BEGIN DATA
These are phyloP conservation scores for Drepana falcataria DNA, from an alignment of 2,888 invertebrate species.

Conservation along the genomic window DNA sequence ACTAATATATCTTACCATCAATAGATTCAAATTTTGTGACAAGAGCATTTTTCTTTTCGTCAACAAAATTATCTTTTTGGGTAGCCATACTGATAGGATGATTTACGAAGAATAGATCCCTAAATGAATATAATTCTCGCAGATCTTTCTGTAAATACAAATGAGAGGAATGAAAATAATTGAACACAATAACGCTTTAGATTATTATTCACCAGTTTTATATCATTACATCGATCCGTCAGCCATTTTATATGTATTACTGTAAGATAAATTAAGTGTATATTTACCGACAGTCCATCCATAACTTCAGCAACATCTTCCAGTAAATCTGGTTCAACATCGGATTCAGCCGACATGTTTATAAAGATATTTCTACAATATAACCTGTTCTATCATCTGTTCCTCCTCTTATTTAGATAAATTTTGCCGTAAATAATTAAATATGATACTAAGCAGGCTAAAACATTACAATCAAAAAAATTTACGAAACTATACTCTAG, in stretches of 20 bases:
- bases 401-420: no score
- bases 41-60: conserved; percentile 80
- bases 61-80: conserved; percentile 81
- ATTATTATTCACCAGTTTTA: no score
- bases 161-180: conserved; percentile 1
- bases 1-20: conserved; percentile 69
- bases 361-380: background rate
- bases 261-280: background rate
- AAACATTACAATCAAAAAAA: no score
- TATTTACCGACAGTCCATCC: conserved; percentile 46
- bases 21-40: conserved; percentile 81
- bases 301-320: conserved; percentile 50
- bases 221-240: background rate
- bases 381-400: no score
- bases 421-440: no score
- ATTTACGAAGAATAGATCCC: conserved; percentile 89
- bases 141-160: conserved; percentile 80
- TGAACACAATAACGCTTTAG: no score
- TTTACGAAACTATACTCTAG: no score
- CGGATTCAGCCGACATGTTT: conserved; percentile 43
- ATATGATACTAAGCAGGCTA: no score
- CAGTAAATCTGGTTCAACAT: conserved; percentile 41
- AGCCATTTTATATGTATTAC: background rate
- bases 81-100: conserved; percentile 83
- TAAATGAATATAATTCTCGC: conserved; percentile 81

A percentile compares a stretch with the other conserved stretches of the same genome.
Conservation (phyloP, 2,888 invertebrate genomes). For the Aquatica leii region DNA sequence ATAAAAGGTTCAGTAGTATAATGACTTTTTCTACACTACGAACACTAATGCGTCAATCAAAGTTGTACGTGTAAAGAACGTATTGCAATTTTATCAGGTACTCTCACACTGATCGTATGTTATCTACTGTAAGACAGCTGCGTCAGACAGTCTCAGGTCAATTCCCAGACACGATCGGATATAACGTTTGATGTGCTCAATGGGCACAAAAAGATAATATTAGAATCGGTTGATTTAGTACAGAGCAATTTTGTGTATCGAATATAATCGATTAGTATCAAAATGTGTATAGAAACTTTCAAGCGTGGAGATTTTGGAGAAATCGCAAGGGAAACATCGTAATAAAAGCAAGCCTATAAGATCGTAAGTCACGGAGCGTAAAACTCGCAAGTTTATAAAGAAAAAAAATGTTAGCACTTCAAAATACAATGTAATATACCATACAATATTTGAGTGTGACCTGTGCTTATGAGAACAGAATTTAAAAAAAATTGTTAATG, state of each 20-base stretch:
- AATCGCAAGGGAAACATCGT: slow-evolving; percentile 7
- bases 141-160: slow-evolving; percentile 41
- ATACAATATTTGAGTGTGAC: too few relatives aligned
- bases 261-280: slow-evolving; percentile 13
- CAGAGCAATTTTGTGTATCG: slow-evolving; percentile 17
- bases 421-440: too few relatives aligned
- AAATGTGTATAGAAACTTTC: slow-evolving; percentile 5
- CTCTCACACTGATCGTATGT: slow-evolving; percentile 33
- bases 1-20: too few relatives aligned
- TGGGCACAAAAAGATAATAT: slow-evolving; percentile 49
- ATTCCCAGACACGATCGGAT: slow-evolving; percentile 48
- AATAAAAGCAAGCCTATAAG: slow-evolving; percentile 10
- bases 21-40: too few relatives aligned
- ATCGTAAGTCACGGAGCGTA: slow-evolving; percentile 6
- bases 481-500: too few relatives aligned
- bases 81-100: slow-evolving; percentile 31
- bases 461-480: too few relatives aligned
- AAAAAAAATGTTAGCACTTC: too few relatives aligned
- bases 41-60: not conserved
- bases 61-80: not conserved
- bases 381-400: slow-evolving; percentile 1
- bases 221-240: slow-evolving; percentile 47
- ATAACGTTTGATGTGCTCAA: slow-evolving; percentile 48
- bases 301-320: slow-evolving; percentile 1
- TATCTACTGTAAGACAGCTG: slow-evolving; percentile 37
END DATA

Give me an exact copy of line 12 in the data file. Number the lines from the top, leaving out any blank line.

- TATTTACCGACAGTCCATCC: conserved; percentile 46